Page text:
Mitsubishi Outlander PHEV Exceed 2018 she says, he says review
Sometimes being early to the party isn’t the best idea.
Take the Mitsubishi Outlander PHEV (plug-in hybrid electric vehicle) for example. It was one of the first plug-in hybrid vehicles on the market and the most affordable. It proved electrification can be accessible for the wider motoring population, it it has largely been overshadowed by the more glamorous arrivals from premium brands such as the Audi A3 e-tron, BMW 530e and Porsche Cayenne e-hybrid.
While those rivals are out of reach for many, the Outlander PHEV range begins at $45,990 (plus on-road costs) for the entry-grade ES but we’re testing the top-of-the-line Exceed. It’s priced from $53,990 which makes it competitive in the upper end of the mid-size SUV contest, therefore making plug-in hybrid a genuine alternative to petrol and diesel options.
He: Mitsubishi has given the Outlander range a freshen up for 2019 but I’ll be honest, it’s hard to notice any major differences. While styling is in the eye of the beholder I’m not a fan of the busy, chromed look of the Outlander PHEV Exceed and it wouldn’t surprise me if that was putting people off. Because underneath the surface there’s a lot to like about it.
She: I know what you mean about outdated styling. It doesn’t look much different from older models - but in saying that, I don’t think it’s a bad looking car - just in good need of a facelift.
The size is nice too, it’s a spacious cabin but it didn’t feel like a big or cumbersome SUV to me.
He: Yeah, I think that’s one of the biggest selling points of the Outlander, the roominess of the cabin. Unfortunately the PHEV can’t be had with the seven-seat layout available in the petrol-powered models, but there’s still plenty of room for a family of five. And in the Exceed trim level it’s very well equipped.
She: I thought the PHEV’s interior felt welcoming. Comfortable leather and electric adjustable seats were nice, although electric adjustments are only for the driver’s seat. Switchgear and buttons seem daunting at first, but you get used to it fairly quickly. The power tailgate came in handy, too, a simple pleasure to make life easier.
As for how it feels on the road, I couldn’t get over how smooth and fluid it felt the minute I started driving.
He: Yes, this is the big selling point of the PHEV, it’s ability to switch between zero-emissions electric propulsion for short trips and petrol power to recharge the batteries if you need a longer trip. While some argue the plug-in hybrid is a halfway house, with the compromise of an electric car and internal combustion car adding extra weight and complexity. But, personally, for my lifestyle, I think it offers excellent flexibility. On a daily commute I could survive on the EV mode, but for longer weekend trips having the back-up of the petrol engine.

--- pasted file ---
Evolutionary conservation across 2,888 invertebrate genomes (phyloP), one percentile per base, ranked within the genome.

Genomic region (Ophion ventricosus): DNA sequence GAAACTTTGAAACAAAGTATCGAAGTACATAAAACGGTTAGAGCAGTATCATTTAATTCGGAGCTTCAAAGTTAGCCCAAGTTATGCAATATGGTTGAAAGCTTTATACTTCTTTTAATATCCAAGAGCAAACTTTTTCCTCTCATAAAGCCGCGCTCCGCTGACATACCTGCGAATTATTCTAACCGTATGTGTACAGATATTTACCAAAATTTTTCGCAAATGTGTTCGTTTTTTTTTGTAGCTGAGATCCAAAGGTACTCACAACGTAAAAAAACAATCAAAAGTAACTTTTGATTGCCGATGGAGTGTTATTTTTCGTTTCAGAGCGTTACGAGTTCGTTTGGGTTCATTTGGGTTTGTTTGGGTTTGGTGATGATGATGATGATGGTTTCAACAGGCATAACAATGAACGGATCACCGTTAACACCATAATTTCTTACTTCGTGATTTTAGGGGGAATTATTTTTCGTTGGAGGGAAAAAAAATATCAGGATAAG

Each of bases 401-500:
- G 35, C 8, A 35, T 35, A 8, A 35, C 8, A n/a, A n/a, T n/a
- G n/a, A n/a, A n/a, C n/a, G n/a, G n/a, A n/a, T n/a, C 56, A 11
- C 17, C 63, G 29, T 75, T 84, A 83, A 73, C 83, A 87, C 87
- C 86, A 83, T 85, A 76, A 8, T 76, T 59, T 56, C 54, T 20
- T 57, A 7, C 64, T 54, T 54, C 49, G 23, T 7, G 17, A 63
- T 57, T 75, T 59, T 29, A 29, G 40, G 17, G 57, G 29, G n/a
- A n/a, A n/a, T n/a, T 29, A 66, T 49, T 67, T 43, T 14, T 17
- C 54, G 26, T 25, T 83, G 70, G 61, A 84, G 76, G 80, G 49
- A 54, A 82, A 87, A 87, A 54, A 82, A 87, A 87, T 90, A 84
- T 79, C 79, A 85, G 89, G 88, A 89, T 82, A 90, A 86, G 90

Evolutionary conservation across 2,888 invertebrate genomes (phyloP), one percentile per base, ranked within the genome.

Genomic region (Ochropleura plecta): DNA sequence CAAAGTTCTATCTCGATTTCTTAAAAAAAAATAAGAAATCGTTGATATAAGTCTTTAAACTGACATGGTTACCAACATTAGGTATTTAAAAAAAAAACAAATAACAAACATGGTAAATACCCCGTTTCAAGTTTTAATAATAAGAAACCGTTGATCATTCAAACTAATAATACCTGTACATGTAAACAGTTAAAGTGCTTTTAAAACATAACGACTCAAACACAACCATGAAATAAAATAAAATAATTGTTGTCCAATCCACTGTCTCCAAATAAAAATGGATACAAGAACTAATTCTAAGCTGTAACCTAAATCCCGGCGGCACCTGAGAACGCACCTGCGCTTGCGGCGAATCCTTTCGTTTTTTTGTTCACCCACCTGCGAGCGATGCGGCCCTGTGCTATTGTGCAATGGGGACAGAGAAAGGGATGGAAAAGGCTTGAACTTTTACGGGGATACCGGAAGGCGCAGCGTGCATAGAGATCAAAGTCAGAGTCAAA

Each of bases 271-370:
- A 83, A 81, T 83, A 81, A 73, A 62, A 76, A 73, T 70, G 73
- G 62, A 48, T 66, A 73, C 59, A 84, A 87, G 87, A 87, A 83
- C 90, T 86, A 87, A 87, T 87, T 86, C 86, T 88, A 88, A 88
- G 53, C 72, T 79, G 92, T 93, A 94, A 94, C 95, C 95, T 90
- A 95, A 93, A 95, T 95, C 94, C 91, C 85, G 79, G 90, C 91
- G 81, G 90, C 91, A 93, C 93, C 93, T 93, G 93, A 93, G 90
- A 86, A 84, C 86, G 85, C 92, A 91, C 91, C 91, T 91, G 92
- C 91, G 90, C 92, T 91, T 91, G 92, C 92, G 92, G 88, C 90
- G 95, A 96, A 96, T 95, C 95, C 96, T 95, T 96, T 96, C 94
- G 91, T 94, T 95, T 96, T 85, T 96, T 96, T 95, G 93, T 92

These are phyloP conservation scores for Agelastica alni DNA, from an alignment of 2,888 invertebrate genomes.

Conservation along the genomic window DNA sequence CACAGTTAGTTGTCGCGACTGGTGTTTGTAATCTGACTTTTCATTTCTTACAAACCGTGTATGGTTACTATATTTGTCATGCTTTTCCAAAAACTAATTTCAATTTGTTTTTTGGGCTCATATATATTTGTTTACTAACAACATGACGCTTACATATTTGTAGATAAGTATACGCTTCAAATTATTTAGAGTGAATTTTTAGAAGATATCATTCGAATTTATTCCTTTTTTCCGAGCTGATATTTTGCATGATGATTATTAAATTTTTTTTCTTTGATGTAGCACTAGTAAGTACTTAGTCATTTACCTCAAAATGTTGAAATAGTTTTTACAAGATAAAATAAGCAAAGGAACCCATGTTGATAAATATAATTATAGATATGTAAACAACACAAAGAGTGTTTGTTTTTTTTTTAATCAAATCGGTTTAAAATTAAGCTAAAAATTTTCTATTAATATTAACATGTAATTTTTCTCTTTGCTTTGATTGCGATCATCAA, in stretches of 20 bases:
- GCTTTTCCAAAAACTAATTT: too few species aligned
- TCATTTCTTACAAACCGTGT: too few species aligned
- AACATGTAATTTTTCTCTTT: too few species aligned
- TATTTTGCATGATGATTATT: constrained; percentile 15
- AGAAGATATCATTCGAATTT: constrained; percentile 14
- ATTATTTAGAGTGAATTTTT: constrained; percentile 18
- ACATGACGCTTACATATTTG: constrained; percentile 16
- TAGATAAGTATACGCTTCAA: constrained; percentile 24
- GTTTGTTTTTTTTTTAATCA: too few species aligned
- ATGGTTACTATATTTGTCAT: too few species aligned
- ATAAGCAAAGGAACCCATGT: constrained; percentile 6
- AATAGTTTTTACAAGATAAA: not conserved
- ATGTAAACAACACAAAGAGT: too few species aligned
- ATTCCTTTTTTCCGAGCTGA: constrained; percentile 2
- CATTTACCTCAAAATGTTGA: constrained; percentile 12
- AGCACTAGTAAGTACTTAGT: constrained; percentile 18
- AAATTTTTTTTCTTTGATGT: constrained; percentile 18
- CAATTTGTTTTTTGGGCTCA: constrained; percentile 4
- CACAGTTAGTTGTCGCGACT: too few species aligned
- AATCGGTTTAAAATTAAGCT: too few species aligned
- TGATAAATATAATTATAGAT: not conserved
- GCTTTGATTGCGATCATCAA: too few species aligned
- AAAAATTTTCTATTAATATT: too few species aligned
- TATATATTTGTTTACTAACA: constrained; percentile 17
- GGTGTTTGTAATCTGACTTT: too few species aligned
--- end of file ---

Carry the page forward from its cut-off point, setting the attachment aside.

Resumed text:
What did you think of the drive, Ali?
She: I loved driving in EV mode, but unfortunately, it’s short-lived. On a full charge, the EV only range is around 40km, which doesn’t get you far, and I didn’t find it to regenerate enough to get you much further either. The Outlander is heavy, so it doesn’t take off like a rocket ship, or even close. But that’s okay, because what it lacks in speed, it makes up for everywhere else. Even in petrol mode, it’s a quiet machine.
He: While the powertrain is interesting the chassis lets the Outlander down. It’s not supposed to be a dynamic driving experience, this is a family-friendly SUV with a focus on comfort. So the ride is soft, which means it soaks up bumps well but rolls noticeably in corners lacks the responsiveness more polished rivals offer - cars such as the Volkswagen Tiguan or Mazda CX-5.
She: As I said earlier, I was impressed by how smooth the Outlander PHEV was, Steve. I thought the steering was light and responsive. And it handled well around corners too, without as much body roll I was expecting it to have. I agree its soft suspension soaks up bumps and speed humps - except when going it a little faster over a bump where the tail-heavy rear suspension dips really low. Driving in everyday road conditions was comfortable and really enjoyable for me.
He: At $54k the Outlander PHEV Exceed is a viable option for families looking for a more environmentally friendly alternative to regular machines. Unlike a conventional hybrid, such as you find in the Toyota Camry, which requires no plugging in, there is some behavioural change required if you buy one. Basically, you’ve got to remember to plug it in every night. But if that’s something you’re willing to do, it offers you the chance to cut your fuel bills and enjoy the benefits of electric motoring.
Did the Outlander PHEV leave you charged or shocked, Ali?
She: Steve, I’d happily have an Outlander PHEV in my driveway. It’s comfortable, spacious and fuel efficient, and while it isn’t the zippiest SUV on the block, Mitsubishi is headed in the right direction with this one.
2018 Mitsubishi Outlander PHEV Exceed price and specifications
Price: From $53,990plus on-road costs
Engine: 2.0-litre four-cylinder petrol/ twin electric motors
Power: 87kW at 4500rpm (petrol); 120kW (petrol and electric)
Torque: 186Nm at 4500rpm (petrol); 332Nm (petrol and electric)
Transmission: Direct-drive automatic, all-wheel-drive
Fuel use: 1.7L/100km combined